Saturday, August 8, 2015

Artificial Scarcity (I'm such a sucker)


Serial numbered cards.  Error variations.  Blank backs.  Buybacks.  Whatever the form, there are tons of cards in the hobby that gain enhanced value (or gain any value at all) for slight variations from the original.  Some people love them, others hate them, most of both sides see them as the cash grab they are regardless, and so it really depends on the kind of collector you are as to whether you chase these things or not.  I, a sucker, chase them pretty much every time.

One thing that bugs a lot of people are the last mentioned buyback cards, where companies take old cards no one wants and do something to them to make them marketable.  Add an autograph...add some numbering...add a stamp.  Conventions do this sometimes too, where they'll take blah cards and add stamps to make them unique, marketable, scarce.  And it works, since I bought this card.

See, Corey Alson has no true 1/1's to his name.  He doesn't even have 15 cards listed in Beckett.  So when I saw a card stamped 1/1 on Ebay, I was both skeptical and I needed to have it.  A few problems though...I wasn't sure if the stamp was legit, and it was $10 from Burbank Sportscards, so it wasn't a cheap mistake if the stamp wasn't legit.

Well I got the card, so here's the front so you call can see it.  I'll explain how it's legit after.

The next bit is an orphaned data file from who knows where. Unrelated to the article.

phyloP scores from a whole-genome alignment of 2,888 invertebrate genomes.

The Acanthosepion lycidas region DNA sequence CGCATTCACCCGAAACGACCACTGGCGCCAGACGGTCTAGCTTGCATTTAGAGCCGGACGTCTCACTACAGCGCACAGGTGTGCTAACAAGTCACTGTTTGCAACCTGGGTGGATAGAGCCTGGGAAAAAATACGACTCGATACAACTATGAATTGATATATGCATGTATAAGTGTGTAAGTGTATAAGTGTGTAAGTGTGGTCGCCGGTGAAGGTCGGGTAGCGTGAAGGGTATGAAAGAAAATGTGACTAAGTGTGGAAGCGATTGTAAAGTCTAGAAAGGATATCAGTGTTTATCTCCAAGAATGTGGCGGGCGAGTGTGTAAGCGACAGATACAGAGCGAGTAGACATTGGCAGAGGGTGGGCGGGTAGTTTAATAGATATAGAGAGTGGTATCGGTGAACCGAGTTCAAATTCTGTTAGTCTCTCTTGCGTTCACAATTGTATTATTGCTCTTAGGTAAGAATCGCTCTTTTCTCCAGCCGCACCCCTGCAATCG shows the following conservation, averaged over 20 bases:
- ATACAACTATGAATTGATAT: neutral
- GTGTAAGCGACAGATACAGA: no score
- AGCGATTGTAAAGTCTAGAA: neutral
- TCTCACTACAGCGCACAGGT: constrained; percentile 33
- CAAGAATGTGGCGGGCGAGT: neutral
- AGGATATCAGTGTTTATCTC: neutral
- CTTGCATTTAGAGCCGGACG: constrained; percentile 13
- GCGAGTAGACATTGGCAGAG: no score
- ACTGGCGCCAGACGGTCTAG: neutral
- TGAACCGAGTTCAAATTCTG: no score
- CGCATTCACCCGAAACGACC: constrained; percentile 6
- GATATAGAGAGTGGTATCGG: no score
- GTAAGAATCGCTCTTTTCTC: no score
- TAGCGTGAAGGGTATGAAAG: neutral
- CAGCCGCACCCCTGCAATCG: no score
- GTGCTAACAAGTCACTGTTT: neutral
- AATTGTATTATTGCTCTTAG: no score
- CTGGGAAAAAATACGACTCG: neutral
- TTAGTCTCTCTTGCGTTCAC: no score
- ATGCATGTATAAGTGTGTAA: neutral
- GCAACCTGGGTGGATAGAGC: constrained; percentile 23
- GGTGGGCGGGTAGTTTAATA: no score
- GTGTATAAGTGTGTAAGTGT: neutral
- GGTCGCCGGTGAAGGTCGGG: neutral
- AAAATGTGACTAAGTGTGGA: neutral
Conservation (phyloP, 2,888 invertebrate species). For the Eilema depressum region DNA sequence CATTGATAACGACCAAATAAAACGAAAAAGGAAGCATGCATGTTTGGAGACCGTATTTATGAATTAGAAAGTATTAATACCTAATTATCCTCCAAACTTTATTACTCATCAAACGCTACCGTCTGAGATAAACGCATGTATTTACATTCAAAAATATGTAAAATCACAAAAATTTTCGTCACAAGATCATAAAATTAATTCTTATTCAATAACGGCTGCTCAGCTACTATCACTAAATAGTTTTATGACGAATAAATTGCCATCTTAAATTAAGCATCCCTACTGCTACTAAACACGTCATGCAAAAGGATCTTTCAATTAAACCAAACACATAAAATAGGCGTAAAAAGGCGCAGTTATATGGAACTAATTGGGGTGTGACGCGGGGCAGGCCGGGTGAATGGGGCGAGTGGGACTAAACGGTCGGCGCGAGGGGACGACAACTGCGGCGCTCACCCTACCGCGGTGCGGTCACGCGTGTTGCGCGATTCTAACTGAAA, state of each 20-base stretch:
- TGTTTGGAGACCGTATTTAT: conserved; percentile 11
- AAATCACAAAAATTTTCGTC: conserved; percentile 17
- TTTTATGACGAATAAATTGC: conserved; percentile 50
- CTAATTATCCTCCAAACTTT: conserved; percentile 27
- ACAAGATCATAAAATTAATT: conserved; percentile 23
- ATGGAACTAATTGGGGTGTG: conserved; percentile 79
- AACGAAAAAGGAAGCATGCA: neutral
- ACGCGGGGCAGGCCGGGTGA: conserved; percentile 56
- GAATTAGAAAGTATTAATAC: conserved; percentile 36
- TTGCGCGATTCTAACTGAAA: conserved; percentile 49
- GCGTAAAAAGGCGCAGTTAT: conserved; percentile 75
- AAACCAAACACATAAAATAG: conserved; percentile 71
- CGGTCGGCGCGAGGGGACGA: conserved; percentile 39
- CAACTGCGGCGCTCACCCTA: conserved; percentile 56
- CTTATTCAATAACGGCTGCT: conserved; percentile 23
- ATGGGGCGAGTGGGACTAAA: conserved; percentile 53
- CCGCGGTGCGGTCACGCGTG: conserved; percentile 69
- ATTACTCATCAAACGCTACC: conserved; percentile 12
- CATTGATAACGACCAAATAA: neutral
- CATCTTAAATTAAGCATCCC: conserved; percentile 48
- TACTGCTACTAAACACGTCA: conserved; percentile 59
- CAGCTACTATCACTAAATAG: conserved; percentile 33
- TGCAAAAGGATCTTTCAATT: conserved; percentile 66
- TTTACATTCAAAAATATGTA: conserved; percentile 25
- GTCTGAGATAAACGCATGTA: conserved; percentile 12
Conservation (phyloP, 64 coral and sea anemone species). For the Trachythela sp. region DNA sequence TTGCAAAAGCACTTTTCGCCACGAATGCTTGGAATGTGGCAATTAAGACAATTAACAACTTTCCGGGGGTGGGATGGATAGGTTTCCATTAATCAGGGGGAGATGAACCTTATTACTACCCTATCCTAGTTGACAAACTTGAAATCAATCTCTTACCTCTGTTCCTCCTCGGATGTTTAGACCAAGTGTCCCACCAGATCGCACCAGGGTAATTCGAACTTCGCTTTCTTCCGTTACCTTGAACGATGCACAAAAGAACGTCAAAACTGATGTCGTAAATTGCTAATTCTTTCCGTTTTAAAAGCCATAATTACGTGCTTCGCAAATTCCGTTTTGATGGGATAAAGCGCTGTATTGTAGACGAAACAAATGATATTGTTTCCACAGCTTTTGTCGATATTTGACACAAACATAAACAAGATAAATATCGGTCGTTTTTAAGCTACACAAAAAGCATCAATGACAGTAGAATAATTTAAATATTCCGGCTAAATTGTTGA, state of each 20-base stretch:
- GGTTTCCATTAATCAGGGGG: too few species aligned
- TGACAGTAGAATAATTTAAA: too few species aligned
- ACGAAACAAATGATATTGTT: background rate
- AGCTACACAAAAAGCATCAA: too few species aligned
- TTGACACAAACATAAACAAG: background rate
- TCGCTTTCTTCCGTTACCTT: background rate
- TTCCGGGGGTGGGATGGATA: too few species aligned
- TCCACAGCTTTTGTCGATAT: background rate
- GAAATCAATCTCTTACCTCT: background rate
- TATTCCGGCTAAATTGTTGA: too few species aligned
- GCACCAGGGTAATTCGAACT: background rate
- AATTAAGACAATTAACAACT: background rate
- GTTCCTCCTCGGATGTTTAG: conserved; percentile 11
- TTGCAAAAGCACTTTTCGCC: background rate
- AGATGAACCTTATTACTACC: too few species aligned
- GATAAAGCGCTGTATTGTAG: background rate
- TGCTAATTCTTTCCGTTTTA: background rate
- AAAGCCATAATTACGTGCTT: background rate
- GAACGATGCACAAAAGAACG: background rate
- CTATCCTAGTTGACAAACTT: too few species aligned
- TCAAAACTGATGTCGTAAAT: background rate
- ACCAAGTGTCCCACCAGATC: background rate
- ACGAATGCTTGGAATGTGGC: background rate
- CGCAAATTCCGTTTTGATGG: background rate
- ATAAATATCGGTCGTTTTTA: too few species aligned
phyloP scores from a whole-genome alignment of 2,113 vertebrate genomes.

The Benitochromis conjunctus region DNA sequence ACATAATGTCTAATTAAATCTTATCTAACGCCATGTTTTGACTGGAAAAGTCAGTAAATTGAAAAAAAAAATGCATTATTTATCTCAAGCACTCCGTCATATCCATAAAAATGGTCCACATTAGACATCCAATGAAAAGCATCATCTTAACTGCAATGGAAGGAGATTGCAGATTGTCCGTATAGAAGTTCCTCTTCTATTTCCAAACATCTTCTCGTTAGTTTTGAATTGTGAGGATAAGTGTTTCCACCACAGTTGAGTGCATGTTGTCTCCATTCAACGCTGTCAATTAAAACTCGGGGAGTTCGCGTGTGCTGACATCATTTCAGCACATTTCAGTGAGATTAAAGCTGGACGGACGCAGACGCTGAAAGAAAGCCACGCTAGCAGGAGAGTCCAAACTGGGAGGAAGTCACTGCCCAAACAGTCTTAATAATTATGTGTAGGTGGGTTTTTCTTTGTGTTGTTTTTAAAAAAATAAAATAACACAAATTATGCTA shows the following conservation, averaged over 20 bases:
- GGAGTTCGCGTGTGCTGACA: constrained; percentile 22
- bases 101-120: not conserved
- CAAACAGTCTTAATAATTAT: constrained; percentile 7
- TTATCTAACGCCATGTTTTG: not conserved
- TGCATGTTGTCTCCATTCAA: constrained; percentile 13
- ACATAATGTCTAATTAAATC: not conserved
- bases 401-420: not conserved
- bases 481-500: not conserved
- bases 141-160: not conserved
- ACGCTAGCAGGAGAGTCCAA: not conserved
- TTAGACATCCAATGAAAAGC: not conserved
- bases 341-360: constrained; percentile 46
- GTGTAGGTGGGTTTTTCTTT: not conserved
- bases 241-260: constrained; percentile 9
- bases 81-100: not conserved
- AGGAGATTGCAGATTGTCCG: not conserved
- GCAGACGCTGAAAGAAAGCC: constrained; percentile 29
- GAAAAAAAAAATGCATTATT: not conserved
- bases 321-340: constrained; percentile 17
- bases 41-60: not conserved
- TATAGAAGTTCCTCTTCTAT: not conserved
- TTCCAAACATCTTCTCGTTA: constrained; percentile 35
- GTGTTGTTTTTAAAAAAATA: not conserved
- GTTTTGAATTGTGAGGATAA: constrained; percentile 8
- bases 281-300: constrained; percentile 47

Regular base obviously, but with a big old "Kids Free" stamp to signify its 1/1-ness.  What's especially cool though, and handy for this post, is that each of the Kids Free 1/1 cards came with a Certificate of Authenticity, and Burbank included that authenticity with the card.  Looks like this:
The long and short of it was that you could get packs at the 2003 National with these cards in them.  Proceeds of the sales of those packs helped keep it so that kids under the age of 16 could get in free.  Which means the card is a little misleading - if you told me a wedding was kids free, or a party was kids free, I'd picture that meaning there would be no kids there...not that they'd get in free while I paid a price.  That said, this whole write up lends a lot of credibility to this particular stamped 1/1, and made me feel a ton better about buying it.

So in the end, the National made a little extra money, whoever sold these cards to Burbank made money, and then Burbank made money, all so I could have the only "true" Corey Alston 1/1 in the world.  Feels kind of good to be the #1 Corey Alston collector as a result.  In fact, to all other Corey Alston collectors I will now say:
Awww yeah baby.  It's good to be king, even if it's just an artificial crown.

2 comments:

  1. Congratulations on being the owner of the sole 1/1 on the face of this planet. For me... I've got to be in the mood. If I find something that fits one of my player PC's and it's a reasonable price, I'll bite. If I think the price has been inflated too much, I'll pass. But like I said... it all depends on my mood.

    ReplyDelete
    Replies
    1. Same! I think on a lot of other days I would've been like "Pass!" But on this day I was all in.

      Delete